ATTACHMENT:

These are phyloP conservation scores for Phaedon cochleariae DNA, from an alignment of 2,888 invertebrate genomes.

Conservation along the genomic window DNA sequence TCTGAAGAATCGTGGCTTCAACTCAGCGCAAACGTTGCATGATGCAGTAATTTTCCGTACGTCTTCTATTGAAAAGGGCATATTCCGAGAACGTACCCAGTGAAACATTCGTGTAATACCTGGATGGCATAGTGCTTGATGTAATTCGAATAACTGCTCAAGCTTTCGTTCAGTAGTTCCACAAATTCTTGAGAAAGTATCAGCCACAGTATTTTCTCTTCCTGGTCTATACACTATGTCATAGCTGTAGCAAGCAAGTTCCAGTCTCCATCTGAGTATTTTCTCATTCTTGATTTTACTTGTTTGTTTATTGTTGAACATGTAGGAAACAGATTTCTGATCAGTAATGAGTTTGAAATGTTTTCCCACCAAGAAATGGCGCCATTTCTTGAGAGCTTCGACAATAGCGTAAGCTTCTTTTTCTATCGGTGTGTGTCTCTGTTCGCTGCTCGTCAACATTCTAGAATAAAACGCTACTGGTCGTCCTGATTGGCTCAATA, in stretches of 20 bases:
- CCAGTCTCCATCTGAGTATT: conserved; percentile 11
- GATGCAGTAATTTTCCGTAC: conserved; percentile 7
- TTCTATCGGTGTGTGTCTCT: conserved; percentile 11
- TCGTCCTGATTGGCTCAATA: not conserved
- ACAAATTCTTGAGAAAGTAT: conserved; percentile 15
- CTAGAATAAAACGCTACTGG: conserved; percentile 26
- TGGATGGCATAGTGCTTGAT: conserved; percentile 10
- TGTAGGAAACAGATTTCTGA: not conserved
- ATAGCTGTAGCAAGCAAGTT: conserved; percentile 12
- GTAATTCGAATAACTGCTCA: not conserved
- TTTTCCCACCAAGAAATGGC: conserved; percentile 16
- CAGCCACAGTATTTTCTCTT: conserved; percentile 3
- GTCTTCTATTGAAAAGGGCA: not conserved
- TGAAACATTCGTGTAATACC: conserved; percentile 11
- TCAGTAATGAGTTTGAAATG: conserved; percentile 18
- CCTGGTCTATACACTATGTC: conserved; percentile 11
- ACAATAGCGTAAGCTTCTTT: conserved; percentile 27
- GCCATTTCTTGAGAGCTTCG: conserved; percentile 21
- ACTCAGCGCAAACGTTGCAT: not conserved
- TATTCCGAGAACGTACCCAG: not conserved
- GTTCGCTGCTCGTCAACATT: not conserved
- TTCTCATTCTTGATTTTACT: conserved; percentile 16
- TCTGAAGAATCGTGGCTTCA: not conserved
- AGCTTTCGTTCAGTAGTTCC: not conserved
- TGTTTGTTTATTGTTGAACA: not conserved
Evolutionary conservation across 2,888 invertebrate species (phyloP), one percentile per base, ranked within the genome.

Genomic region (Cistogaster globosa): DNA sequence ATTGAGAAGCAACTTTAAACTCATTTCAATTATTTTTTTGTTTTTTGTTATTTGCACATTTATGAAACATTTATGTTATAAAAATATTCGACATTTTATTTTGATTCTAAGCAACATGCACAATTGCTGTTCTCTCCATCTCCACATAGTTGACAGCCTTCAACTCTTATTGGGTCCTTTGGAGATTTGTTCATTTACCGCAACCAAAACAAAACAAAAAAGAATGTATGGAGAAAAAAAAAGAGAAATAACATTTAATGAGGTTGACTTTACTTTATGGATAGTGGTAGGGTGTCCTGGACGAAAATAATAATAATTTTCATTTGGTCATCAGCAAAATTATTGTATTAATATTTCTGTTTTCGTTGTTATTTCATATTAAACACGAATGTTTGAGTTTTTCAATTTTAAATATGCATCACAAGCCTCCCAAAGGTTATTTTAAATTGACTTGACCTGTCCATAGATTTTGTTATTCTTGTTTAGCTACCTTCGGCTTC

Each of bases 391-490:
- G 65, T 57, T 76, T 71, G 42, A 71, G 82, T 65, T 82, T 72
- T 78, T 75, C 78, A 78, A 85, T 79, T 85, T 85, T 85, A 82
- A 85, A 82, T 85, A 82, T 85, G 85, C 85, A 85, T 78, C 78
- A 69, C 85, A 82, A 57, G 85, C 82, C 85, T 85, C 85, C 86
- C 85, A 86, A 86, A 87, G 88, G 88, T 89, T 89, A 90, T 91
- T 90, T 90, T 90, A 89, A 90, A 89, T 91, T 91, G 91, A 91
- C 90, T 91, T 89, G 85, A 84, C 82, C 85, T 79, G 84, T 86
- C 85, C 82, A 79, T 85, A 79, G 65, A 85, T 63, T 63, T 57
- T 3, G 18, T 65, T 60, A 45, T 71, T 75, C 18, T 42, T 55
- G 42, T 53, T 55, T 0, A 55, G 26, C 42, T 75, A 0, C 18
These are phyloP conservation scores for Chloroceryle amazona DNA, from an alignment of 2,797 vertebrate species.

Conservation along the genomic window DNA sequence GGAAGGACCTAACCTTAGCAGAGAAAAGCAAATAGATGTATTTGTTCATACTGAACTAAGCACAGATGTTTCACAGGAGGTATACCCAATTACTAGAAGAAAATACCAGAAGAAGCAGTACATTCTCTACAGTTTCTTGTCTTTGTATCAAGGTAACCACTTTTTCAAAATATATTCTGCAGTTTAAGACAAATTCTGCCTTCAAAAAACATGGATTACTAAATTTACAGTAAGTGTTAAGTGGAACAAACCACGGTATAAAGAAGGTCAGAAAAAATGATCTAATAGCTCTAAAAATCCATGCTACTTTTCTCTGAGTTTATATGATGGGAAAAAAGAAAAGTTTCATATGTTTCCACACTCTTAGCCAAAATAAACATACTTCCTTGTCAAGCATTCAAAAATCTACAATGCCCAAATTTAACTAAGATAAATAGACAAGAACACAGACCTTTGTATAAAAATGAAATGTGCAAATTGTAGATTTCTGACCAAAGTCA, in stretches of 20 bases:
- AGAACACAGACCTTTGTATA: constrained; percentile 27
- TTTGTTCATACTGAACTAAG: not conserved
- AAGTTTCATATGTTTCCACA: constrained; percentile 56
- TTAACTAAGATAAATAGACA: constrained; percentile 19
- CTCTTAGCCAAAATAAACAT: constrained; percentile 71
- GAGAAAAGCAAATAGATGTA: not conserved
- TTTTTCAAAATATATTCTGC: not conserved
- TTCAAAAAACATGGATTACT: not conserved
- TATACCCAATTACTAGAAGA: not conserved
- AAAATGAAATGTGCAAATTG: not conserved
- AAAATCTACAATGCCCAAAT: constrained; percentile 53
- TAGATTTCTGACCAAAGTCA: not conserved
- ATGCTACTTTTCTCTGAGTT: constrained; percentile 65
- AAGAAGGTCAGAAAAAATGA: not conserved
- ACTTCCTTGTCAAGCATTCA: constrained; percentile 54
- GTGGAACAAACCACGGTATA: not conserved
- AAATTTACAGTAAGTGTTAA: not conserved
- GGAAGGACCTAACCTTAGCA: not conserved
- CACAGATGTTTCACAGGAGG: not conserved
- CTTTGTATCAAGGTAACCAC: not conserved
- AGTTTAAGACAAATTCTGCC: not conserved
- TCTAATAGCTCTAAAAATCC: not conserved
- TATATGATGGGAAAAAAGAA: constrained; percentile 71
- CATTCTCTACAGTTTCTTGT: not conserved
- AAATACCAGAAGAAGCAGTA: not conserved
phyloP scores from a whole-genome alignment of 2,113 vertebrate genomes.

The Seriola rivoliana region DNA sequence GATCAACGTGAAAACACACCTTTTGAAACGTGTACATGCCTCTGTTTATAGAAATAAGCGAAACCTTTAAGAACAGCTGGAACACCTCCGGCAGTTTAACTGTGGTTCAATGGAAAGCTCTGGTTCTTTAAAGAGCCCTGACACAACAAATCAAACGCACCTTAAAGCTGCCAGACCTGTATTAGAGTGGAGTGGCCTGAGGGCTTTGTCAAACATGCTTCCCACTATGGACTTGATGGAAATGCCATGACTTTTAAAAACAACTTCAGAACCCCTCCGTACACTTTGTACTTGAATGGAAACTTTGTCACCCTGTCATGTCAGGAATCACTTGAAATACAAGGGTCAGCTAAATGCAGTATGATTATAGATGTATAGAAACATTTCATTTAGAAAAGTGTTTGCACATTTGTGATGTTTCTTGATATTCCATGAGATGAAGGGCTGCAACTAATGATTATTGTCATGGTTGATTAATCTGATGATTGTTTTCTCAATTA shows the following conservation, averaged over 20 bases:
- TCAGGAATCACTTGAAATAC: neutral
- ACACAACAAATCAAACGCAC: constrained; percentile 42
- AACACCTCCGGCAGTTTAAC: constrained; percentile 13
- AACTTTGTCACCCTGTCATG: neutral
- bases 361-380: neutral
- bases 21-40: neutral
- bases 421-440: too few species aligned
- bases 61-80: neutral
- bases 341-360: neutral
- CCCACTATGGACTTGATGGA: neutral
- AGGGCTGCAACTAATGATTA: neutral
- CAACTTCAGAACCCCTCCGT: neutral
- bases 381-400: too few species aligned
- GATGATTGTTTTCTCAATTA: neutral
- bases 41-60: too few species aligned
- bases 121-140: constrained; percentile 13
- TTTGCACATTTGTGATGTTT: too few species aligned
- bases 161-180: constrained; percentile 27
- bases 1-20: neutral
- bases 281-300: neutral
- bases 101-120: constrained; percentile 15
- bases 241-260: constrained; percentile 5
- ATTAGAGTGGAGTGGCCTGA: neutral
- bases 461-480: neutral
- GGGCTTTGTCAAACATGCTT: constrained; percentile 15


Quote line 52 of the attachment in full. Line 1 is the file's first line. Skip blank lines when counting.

- AAAATGAAATGTGCAAATTG: not conserved